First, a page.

Juliano Silva left the company in 2017. IPEL’s most recent management appointment saw Luciano de Liz Barbosa become the new Chief Executive two months ago. Here, IPEL’s Commercial Director Luciana Dobuchak, who has worked at the company for 15 years, talks to TWM about how its business strategies have meant the company is well placed to move forward.
TWM/1: How has your growth strategy changed during the past 18 months?
“At the beginning of the pandemic, the consumer sector was positively impacted and there was growth in sales. In the AfH market, there was a decrease in sales, reaching 20% of the budget. This change in scenario required us to strengthen the consumer sector as the AfH market didn’t return. The increase in sales in the consumer sector in March and April 2020 then reversed and began to reduce because all supermarkets and cash and carries were fully stocked. This remained until the month of October when sales in both sectors started to move again. However, in February 2021, with new lockdowns in the majority of cities, sales again began to fall. It was necessary to open up to new customers, expand geographic regions, and seek different markets.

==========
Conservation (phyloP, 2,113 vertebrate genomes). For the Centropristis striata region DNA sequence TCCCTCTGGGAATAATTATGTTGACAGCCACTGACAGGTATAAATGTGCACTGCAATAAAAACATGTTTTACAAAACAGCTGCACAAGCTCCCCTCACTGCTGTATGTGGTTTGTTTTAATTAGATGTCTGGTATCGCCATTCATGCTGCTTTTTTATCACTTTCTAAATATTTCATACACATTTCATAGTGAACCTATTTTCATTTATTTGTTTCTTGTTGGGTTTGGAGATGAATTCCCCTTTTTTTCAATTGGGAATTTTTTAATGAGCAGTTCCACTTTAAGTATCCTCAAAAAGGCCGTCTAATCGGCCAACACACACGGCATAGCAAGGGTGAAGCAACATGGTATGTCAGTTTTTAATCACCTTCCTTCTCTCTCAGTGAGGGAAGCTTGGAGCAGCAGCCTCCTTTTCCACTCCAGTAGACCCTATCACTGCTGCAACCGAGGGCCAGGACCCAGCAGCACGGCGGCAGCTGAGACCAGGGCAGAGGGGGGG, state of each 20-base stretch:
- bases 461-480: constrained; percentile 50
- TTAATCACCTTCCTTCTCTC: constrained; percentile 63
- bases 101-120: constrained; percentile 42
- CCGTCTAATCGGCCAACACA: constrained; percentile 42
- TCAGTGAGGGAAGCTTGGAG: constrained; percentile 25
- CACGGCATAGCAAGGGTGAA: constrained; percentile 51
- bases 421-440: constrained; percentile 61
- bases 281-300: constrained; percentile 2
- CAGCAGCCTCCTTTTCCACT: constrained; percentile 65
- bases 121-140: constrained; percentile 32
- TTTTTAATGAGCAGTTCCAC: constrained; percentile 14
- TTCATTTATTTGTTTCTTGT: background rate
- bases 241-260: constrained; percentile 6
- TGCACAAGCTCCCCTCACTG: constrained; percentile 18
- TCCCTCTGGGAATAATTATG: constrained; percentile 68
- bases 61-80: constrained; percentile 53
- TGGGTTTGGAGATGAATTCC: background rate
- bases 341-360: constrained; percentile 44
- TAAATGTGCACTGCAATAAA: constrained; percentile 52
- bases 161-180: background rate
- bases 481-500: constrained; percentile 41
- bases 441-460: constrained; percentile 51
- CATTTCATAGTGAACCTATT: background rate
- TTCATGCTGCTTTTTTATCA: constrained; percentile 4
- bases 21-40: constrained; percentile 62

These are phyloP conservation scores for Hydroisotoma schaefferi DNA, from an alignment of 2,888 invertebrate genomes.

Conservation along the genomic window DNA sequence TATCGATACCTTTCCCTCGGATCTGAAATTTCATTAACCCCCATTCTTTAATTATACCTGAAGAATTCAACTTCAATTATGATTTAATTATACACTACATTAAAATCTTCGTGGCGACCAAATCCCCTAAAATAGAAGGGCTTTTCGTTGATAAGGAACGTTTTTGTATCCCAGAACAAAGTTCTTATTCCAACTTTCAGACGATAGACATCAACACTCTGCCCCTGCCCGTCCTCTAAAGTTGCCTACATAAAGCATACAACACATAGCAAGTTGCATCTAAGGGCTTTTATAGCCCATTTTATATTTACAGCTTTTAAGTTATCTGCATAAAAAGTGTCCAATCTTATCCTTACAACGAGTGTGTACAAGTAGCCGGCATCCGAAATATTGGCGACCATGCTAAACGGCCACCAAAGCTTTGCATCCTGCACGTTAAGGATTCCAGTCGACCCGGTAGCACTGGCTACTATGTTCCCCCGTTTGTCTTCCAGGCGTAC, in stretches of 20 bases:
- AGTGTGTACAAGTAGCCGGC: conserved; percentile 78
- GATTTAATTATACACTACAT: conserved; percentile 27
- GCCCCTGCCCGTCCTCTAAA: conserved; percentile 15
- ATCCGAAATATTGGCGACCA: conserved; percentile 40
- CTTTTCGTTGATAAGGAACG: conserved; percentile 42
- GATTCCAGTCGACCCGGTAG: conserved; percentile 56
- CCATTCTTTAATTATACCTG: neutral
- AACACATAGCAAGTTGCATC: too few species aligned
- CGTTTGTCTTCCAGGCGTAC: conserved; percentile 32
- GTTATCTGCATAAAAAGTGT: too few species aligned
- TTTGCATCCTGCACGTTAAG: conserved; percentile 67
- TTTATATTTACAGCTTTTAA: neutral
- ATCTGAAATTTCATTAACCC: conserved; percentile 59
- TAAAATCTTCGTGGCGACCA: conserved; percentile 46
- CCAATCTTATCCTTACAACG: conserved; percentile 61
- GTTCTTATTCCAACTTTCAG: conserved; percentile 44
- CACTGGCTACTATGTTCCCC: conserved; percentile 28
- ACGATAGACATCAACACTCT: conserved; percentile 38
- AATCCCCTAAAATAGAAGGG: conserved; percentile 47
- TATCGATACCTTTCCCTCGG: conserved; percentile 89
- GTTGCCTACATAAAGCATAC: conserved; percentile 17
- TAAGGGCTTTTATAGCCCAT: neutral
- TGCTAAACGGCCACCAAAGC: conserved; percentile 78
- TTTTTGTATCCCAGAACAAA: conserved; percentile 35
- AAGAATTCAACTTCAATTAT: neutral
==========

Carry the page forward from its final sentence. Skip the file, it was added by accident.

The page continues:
“In 2021, we also still had to deal with the absurd increase cost in cellulose, reaching levels above 70% by the month of September. This effected the business as a whole. Since then it has been very difficult to pass the costs on through sales price because the market was reactive and the purchasing power of the population and companies very compromised.”
TWM/2:What are your plans for growth in 2022?
“Yes, we have plans for growth through the investments we have made in the last 24 months. There is a forecast of growth in the consumer sector and prospects for new regions in both AfH and consumer segments. During the next year we plan to grow our AfH offering, reaching the country’s economic and industrial recovery. The consumer sector will receive new investments only in 2023.
“Exporting is also one of the strategies that we will reinforce, mainly in South and Central America.”
TWM/3: Are there plans to diversify your product offering?
“No. In the following year we will consolidate the investments, mainly in AfH. That remains our focus.”